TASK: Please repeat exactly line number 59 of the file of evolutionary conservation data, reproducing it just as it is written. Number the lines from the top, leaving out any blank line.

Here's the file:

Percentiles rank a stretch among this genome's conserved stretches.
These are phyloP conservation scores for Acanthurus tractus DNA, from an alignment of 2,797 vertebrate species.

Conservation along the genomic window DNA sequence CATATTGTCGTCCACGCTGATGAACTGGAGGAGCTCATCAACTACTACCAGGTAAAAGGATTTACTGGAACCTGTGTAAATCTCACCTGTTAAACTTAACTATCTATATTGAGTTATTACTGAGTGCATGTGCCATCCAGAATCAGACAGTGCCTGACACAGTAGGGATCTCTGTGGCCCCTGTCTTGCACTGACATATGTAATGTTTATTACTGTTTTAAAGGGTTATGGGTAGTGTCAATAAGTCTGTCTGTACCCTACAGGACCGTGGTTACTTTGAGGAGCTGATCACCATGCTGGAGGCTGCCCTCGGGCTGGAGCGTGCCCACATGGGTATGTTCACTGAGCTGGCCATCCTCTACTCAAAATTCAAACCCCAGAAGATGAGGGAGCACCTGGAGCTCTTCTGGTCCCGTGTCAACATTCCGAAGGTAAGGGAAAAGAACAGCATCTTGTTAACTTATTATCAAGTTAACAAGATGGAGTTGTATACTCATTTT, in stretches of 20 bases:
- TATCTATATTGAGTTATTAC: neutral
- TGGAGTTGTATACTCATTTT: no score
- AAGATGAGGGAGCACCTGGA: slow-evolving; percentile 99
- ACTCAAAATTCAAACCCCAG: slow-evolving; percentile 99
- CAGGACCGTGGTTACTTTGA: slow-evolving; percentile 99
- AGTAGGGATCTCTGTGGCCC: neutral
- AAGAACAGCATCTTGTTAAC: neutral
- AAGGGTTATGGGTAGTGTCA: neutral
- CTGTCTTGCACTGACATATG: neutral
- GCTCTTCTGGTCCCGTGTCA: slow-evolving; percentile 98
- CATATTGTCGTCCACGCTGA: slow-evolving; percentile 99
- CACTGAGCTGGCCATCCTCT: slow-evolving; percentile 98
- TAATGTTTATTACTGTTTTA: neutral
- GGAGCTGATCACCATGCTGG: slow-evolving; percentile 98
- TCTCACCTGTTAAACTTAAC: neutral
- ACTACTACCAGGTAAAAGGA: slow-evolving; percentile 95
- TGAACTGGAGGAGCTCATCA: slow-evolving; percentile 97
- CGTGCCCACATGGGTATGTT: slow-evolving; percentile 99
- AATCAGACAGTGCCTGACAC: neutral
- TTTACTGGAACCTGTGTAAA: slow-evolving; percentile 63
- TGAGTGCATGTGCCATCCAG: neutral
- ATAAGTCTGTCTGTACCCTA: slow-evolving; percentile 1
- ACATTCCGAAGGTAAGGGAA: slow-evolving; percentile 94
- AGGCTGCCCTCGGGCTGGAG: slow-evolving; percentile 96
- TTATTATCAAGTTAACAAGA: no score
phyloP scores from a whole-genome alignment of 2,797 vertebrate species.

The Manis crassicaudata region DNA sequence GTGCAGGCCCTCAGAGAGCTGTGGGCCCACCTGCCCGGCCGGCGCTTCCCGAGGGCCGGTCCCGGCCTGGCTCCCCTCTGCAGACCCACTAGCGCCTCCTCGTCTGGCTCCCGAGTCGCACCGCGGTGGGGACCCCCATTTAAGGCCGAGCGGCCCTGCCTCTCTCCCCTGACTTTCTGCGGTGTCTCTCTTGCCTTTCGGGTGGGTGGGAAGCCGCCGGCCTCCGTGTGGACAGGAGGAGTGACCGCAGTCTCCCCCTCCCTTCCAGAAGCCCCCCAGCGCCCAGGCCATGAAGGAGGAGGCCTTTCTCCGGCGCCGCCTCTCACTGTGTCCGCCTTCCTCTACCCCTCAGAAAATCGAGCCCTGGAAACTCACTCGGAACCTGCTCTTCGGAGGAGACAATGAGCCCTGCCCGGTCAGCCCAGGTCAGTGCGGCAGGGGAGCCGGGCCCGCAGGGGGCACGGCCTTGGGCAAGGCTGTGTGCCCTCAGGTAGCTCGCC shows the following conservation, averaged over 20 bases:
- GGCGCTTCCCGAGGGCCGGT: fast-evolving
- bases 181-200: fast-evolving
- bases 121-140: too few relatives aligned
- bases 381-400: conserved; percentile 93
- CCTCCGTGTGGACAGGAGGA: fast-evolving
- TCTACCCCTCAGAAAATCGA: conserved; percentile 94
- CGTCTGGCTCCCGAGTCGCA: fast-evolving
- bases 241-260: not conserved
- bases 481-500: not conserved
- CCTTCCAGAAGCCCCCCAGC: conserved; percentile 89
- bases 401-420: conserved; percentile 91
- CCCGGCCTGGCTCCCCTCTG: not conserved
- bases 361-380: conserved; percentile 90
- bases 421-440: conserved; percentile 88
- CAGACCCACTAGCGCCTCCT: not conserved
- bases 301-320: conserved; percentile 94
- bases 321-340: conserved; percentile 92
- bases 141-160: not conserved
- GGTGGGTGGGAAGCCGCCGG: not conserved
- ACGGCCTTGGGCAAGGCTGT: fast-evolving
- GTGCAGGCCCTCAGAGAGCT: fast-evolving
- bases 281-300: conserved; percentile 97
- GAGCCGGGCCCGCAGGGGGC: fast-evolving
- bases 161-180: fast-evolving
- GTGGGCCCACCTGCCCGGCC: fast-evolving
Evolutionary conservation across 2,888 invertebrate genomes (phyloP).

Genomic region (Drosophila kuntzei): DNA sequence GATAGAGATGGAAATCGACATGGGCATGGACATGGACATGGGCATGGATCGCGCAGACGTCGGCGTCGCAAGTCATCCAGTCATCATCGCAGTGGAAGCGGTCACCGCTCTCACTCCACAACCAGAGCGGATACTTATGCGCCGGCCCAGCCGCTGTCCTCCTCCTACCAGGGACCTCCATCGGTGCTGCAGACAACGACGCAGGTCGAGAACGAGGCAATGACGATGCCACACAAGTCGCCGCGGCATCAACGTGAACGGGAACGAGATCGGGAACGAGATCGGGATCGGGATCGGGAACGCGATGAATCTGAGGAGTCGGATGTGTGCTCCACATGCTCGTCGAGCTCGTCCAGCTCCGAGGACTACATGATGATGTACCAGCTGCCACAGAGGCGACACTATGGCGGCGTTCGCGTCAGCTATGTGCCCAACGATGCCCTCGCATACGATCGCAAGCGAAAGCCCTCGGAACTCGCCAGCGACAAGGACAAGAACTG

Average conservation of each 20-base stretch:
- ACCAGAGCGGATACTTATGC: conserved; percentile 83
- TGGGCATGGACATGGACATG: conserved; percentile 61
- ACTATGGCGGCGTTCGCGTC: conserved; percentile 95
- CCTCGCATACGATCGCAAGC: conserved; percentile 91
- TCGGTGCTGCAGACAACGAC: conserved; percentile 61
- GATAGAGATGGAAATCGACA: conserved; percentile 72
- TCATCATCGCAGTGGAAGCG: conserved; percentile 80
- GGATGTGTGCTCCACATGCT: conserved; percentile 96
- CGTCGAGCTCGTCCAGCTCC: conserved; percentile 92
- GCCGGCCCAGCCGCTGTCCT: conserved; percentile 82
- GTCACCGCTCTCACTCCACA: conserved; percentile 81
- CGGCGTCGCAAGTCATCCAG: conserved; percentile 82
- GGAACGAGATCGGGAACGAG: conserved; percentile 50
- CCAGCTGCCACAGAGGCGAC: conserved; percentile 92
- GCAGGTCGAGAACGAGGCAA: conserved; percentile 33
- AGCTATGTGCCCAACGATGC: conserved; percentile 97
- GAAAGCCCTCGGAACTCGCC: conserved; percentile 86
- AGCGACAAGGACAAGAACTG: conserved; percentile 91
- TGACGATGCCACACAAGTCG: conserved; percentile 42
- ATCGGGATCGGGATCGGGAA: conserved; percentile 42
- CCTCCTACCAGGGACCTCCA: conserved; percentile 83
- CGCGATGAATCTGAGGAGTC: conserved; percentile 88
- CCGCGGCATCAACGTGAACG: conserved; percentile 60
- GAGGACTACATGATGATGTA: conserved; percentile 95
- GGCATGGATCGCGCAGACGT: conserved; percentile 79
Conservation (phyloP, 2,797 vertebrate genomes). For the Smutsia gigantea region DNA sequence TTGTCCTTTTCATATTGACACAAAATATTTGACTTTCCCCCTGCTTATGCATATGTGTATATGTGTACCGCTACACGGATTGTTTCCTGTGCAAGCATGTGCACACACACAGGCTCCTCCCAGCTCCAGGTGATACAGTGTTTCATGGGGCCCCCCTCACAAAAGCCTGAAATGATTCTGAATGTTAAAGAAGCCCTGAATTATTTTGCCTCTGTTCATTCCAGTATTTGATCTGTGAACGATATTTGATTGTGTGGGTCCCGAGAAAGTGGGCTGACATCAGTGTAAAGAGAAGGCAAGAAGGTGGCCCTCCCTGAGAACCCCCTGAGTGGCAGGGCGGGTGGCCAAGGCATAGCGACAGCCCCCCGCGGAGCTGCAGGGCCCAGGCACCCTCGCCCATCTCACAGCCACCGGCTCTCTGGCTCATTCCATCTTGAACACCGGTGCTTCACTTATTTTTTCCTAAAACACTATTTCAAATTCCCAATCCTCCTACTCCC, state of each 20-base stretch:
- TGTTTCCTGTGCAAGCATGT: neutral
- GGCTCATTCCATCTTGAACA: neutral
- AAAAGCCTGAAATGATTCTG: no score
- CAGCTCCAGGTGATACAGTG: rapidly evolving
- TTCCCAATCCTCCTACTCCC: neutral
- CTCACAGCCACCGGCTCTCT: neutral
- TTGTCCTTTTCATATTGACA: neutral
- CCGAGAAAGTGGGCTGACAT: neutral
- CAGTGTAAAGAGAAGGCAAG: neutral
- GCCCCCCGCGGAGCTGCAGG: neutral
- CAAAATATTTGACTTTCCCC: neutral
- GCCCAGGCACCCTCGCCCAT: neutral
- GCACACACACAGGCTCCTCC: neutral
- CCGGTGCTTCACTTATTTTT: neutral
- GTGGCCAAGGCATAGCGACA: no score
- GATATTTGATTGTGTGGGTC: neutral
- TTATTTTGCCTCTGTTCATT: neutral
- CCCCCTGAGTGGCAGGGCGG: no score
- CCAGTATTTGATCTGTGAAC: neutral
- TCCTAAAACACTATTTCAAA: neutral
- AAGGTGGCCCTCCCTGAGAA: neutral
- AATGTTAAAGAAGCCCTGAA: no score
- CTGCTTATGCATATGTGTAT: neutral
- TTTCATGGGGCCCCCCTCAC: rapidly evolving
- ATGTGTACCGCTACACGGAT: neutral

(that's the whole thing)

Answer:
- ACCAGAGCGGATACTTATGC: conserved; percentile 83